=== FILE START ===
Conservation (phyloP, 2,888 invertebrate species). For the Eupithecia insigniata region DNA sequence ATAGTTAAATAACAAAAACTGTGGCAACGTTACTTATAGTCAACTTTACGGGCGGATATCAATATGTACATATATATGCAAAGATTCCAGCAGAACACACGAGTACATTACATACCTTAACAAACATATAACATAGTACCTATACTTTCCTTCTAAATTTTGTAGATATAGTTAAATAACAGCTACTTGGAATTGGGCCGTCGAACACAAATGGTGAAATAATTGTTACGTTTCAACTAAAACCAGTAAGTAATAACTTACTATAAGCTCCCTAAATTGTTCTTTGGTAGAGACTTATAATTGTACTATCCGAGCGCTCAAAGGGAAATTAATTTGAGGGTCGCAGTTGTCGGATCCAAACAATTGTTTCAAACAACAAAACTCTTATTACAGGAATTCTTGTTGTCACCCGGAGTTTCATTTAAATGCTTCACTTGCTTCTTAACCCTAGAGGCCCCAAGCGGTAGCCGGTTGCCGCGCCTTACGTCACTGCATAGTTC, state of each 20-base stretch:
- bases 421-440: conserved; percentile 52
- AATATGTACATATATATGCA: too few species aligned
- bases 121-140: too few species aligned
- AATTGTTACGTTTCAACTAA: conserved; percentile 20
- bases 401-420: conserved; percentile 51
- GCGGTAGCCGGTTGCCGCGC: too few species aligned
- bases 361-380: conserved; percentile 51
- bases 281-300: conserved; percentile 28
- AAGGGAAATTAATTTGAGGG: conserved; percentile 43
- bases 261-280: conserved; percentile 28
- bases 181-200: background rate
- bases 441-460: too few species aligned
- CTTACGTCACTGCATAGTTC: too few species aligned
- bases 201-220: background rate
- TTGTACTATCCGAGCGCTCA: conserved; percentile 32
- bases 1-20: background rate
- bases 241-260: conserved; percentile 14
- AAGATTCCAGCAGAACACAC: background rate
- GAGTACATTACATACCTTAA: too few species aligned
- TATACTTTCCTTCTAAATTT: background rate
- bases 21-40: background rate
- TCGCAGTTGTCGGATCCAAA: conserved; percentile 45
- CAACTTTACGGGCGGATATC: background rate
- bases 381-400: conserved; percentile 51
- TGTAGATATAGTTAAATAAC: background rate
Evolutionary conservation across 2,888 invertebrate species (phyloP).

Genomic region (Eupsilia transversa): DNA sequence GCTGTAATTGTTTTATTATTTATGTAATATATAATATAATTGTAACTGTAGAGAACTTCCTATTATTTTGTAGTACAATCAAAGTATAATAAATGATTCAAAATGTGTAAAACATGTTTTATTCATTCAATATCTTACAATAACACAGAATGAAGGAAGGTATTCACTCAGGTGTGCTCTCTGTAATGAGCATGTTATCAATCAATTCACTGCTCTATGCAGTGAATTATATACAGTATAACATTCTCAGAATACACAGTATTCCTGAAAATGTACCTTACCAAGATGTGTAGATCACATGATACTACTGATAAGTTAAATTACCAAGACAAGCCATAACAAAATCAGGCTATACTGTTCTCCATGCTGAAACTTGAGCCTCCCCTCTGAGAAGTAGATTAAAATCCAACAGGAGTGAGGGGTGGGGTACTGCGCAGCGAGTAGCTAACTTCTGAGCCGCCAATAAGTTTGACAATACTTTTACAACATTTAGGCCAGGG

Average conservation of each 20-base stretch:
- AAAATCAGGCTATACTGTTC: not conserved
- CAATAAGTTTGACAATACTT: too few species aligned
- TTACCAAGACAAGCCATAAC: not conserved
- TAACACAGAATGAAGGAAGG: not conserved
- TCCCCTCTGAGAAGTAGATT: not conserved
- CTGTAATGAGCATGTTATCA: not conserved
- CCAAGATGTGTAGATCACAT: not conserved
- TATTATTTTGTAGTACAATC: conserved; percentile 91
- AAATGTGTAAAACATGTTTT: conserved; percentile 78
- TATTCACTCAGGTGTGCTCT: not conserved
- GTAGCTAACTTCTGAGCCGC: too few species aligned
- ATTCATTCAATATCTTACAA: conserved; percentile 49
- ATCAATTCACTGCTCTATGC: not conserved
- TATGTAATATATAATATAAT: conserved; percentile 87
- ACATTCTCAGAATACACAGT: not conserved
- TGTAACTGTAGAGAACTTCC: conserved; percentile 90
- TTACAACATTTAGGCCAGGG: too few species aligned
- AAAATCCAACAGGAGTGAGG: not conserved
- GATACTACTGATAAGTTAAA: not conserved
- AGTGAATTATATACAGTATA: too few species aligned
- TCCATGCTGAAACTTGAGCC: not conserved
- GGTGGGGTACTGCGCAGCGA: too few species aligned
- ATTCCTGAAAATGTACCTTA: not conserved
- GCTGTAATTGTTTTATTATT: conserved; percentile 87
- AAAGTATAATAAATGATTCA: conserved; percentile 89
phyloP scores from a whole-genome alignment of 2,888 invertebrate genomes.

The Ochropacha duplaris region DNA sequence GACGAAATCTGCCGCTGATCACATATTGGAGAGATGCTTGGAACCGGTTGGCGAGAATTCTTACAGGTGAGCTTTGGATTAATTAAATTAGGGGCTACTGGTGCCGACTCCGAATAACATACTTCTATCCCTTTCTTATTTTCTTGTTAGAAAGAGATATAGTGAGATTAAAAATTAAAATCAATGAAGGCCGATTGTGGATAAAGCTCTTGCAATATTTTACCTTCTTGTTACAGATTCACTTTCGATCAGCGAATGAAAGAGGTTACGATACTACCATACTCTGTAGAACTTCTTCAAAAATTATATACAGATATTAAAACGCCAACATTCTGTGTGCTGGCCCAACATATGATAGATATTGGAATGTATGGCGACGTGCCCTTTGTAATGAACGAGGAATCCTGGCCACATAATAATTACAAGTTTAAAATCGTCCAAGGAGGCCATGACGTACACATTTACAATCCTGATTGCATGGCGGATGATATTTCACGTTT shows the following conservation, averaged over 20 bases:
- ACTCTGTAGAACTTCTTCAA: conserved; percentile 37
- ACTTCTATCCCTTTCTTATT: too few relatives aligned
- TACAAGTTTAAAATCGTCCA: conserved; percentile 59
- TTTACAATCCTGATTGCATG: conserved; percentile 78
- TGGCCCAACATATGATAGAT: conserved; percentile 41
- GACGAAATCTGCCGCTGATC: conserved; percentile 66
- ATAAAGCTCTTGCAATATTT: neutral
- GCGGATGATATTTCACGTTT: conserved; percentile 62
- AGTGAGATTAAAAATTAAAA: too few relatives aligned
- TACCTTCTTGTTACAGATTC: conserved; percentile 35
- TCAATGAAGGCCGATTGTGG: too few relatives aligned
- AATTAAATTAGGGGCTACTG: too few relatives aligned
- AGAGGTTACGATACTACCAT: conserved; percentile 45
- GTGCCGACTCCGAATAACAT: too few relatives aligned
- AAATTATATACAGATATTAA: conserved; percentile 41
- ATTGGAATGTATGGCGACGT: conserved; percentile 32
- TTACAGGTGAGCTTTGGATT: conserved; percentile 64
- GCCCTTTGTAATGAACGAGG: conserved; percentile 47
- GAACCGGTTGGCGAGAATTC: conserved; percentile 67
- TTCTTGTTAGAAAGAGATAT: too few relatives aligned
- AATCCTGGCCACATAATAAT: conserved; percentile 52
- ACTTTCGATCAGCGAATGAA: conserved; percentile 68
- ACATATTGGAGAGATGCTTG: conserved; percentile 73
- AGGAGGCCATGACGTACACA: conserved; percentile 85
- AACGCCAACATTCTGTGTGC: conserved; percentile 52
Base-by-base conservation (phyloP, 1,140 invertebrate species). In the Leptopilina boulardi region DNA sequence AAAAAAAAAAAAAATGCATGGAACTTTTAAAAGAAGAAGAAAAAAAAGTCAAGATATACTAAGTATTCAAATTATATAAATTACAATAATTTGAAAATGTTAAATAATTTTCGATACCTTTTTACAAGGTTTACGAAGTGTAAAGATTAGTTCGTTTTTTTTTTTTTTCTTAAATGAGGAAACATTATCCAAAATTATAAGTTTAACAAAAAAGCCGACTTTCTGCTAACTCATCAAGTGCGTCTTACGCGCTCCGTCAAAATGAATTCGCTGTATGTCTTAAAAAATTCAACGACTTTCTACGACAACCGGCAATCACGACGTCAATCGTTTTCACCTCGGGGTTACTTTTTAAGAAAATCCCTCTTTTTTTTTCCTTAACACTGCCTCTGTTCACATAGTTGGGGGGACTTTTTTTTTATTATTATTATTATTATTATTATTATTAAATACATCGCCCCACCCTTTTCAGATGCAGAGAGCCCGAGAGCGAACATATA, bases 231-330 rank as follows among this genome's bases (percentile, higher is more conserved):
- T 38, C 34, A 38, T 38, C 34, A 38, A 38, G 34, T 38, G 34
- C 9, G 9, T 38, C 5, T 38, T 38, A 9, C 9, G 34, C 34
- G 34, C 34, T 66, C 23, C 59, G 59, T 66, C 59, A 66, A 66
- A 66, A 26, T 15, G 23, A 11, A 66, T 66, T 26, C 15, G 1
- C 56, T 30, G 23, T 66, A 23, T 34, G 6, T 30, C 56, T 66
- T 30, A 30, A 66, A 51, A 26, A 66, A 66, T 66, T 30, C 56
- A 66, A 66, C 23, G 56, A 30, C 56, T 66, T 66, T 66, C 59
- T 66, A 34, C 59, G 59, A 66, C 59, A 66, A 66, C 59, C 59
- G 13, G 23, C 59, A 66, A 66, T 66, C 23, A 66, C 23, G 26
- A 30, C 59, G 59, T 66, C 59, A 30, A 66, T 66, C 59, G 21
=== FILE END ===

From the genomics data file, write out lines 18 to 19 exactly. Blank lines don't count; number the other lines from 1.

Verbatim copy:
- bases 241-260: conserved; percentile 14
- AAGATTCCAGCAGAACACAC: background rate